Sony may be looking to take the relatively new field of wearable electronics in a slightly unexpected direction if a patent filed by the company is any indication. The patent isn't for a competing version of Google Glasses, nor on a watch so smart that it could join Mensa, but on the SmartWig. Scratching your head yet? Before you pull the rug out from under this concept, some of the possible applications are more useful than one might expect from a hi-tech hairpiece.
Wearable electronics is a concept looking for killer applications. Currently, the largest sector for wearable electronics is in fitness and medical devices, often taking the form of bracelets or armbands. Smartwatches and computational glasses (e.g., Google Glass) currently appear to be in second place, although they have not yet found their true purpose in the scheme of things either.
No one, however, appears to have speculated about the vast potential and tremendous vistas that would be unlocked by hair with intelligence. The developers of Sony's SmartWig, Hiroaki Tobita and Takuya Kuzi, shared their thoughts on this issue in an essay last year:
“There is a wide variety of wearable computing devices, such as computational glasses, clothes, shoes, and so on... However, most wearable devices have become neither common nor popular... We think one of the biggest reasons is the style... the focus has been [on] function, not style... The goal of SmartWig is to achieve both natural and practical wearable devices.”
Function, however, is an important part of wearable electronics. Digging into US Patent Application Publication US20130311132, the key components of a SmartWig appear to be a sensor, a CPU, a communications interface to a second computer, and (of course) a wig that hides all this.
Although the patent covers a number of serious potential applications, such as a SmartWig to help a blind user navigate their surroundings, a health monitor, or an EEG interface for neurofeedback applications, most of the applications contemplated appear to be on the fringe, likely only to serve niche markets.
Other applications approach the ridiculous, such as the Presentation Wig. This coiffure will allow its user to control a laser pointer by wiggling one's eyebrows (that's right, it comes with frickin' laser beams attached to the head), and to step through a PowerPoint slideshow by tugging at the right sideburn.
The patent application makes a number of questionable points urging the naturalness of hiding computer equipment away under a rug. One of these is that a wig containing computer equipment is associated with "significantly increased user comfort and an improved handling of the wearable computing device."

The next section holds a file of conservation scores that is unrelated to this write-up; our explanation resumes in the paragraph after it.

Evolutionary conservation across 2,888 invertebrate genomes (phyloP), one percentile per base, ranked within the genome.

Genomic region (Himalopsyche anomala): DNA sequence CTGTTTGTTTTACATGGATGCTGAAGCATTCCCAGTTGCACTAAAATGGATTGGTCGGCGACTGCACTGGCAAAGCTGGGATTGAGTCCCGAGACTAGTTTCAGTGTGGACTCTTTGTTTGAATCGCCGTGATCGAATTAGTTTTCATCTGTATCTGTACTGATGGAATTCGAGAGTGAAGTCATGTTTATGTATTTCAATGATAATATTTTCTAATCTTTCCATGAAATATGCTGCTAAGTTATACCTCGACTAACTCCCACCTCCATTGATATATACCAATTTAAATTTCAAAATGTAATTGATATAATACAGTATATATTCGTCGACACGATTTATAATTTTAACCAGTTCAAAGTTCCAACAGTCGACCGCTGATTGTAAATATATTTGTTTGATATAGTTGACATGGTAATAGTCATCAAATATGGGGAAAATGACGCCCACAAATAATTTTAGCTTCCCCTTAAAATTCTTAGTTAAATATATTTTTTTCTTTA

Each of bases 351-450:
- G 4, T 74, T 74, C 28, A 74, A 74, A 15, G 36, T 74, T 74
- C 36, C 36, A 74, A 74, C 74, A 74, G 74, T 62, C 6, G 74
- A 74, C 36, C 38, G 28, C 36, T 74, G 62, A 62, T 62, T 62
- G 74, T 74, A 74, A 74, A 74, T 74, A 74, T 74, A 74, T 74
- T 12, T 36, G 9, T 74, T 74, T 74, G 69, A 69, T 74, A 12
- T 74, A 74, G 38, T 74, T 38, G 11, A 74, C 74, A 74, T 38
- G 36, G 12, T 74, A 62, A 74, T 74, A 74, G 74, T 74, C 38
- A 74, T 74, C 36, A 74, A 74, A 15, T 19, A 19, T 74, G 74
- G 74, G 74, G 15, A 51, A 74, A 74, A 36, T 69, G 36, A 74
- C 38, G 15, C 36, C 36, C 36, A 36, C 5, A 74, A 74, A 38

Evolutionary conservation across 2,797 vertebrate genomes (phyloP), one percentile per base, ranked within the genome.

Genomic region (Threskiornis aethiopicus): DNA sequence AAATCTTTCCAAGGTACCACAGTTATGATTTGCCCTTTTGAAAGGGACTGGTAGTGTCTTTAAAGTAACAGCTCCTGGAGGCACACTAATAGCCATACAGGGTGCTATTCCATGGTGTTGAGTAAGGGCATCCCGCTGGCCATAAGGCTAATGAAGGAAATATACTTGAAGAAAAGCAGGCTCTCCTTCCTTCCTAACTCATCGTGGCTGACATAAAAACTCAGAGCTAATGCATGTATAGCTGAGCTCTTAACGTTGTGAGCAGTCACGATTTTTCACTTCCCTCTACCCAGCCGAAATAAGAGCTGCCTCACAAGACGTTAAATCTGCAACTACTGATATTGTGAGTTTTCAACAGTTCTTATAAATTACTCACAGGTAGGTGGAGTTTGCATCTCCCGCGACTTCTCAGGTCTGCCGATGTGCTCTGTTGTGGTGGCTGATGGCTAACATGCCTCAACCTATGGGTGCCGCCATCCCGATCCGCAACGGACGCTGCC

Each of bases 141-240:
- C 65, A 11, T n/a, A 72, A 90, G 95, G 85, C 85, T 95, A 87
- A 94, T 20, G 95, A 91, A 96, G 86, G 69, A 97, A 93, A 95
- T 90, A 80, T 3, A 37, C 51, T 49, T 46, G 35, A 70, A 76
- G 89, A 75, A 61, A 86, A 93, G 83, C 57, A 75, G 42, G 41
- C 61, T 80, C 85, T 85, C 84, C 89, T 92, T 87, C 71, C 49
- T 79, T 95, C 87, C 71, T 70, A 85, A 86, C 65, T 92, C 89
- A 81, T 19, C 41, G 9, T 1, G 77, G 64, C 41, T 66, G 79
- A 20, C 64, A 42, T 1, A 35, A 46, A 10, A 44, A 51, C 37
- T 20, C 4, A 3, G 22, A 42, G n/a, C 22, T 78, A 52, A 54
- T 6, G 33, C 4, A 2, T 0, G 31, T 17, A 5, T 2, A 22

On this point, I have trod the boards on many a night over the years, which has required wearing the occasional wig on stage. I can assure all readers that wigs are miserable hot things to wear, particularly if you still have your own hair!
The final case the patent application makes for a SmartWig being a good idea is that a wig will conceal your computing and sensing equipment (yes, and the lasers) so that one's companions will remain unaware that you are either follicularly challenged or have become a cyborg.
There is a more serious point to this notion of concealment, however. A wig can attempt to conceal that you are using wearable electronics, although wigs are usually pretty easy to spot. However, what they may conceal effectively is how much equipment you are packing.
For example, if you want an accelerometer, multi-axis gyroscope, electronic compass, and some feedback vibrators (say, to help an elderly person keep their balance), these are so small they could easily be concealed in a well-fitted toupee:
I've been poking a bit of fun at Sony for the SmartWig concept, but at least it is thinking outside the box. Lest you think the company is completely wigging out, however, Sony representatives have stated they have no plans for commercialization at present.
Perhaps this is wise, considering the rather high cost of good wigs. It wouldn't do for Sony to create a piece of wearable electronics that is so expensive that few indeed would be able to pay (or "toupee") the list price. In that case, they would have to shave the price a bit to provide their customers with bang(s) for their bucks.
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